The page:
I’m hot to get going with the vacuum and the Soft Scrub because that way I can erase any traces of their visit. See, the older I get, the more nostalgic and sad I feel when guests leave. If I have to pass by an open guest-room door and see a rumpled bed, I catch myself getting all weepy while thinking, “She was just sleeping there a few hours ago, and now I don’t know when I’ll get to see her again. *Sniff*”

A batch of beauties (AKA house guests) after I dropped them at the jitney stop. I raced home and immediately started cleaning

Why, the last time The Child was here, I had her room all spic and span and ready for her next visit before she’d reached the LIE. Probably even before they’d passed out the granola bars and itty-bitty bottles of Evian.

So, in hostessy summery summary, if you’re expecting house guests, don’t waste time cleaning. Save your energy for what’s much much more important — grocery shopping.

Amagansett, New York. July 2019

Who wants to go on a Walmart Run?

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‘No, my hometown didn’t have a Costco’

When I was growing up Midcentury-Modern Style in the Midwest, my very small home town had a main street with a few stores (and several taverns) on it.

If you wanted to, say, buy a Christmas present for your mom (Evening in Paris was a popular choice), you’d take your allowance or your paper route money and go to the Dime Store. (Ours was a Ben Franklin, but we always called it the “Dime Store”.) Which was owned by a really crabby guy who totally didn’t like kids and would follow you around like you were going to shoplift. There really wasn’t any other option.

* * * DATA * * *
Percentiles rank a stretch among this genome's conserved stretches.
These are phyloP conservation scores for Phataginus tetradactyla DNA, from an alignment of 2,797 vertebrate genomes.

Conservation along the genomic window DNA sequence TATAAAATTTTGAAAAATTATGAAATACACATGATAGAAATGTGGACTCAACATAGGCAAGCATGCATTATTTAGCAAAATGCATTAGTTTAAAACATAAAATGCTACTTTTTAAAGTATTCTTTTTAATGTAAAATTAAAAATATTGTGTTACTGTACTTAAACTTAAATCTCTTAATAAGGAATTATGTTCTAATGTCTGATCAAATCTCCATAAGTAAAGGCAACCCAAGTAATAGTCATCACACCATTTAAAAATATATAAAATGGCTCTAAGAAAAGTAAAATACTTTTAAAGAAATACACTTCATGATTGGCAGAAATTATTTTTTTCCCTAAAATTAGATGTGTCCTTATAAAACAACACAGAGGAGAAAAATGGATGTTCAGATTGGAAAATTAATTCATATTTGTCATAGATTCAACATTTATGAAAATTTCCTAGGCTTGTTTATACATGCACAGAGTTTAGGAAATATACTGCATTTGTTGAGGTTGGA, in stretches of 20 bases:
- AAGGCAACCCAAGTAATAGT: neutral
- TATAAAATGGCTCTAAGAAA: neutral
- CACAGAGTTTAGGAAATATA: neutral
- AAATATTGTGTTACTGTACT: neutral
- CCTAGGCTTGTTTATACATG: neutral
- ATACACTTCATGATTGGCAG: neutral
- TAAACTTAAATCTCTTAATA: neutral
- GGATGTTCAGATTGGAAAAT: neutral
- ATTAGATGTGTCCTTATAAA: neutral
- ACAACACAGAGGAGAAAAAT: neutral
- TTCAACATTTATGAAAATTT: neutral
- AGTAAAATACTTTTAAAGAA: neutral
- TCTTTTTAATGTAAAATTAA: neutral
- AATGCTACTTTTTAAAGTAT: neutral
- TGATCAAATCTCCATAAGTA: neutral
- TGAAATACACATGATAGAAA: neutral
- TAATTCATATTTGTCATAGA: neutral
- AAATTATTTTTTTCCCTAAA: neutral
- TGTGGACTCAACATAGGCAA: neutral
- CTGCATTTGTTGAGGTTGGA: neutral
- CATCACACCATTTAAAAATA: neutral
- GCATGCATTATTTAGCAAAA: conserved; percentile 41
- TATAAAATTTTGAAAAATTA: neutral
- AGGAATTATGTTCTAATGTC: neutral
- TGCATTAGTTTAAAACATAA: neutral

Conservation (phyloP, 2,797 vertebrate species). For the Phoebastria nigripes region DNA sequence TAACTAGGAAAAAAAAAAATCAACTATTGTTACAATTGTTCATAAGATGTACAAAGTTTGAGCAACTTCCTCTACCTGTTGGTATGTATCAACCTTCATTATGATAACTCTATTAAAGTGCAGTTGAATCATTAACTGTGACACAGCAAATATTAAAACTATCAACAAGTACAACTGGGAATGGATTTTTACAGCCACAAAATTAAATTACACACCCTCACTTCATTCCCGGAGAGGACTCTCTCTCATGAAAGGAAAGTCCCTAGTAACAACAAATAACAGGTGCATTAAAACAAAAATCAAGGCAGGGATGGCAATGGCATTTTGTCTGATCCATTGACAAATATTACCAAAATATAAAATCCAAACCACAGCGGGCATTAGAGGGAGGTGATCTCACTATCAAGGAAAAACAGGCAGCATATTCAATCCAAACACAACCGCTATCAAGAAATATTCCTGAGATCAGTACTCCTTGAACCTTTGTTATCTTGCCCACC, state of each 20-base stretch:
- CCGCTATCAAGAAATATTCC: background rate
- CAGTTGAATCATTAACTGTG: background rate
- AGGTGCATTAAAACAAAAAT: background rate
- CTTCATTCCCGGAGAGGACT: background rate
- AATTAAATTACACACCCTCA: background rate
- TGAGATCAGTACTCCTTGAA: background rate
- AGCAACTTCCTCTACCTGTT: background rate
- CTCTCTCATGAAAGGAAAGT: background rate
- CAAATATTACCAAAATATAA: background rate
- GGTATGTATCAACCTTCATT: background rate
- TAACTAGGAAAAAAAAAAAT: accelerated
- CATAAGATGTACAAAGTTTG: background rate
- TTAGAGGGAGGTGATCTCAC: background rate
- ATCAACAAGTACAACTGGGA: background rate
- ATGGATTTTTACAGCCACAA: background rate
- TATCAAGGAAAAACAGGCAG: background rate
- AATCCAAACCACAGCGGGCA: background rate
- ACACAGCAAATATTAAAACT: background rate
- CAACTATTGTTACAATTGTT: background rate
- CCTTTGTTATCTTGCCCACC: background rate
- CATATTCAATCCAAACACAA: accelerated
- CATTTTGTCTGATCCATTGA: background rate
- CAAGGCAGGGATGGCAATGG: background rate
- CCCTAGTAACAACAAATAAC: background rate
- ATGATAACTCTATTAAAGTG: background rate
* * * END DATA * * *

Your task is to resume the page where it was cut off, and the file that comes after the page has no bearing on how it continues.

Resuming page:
Then, sometime after I’d gone off to college, a Walmart came to town. It was out on the west end by the Dairy King (totally different from the Dairy Queen). A (gasp) Walmart.

My Personal Family. In the front yard of the house I grew up in — in my Walmart-welcoming home town

Did my town protest? Did they try to keep that Walmart out? No way. They welcomed it, big-time. I remember reading a Big Story about its Grand Opening in the local paper (which I subscribed to because I worked there during the summers.) And it was only a matter of time — and not much time, either — before everyone was shopping at this new Walmart.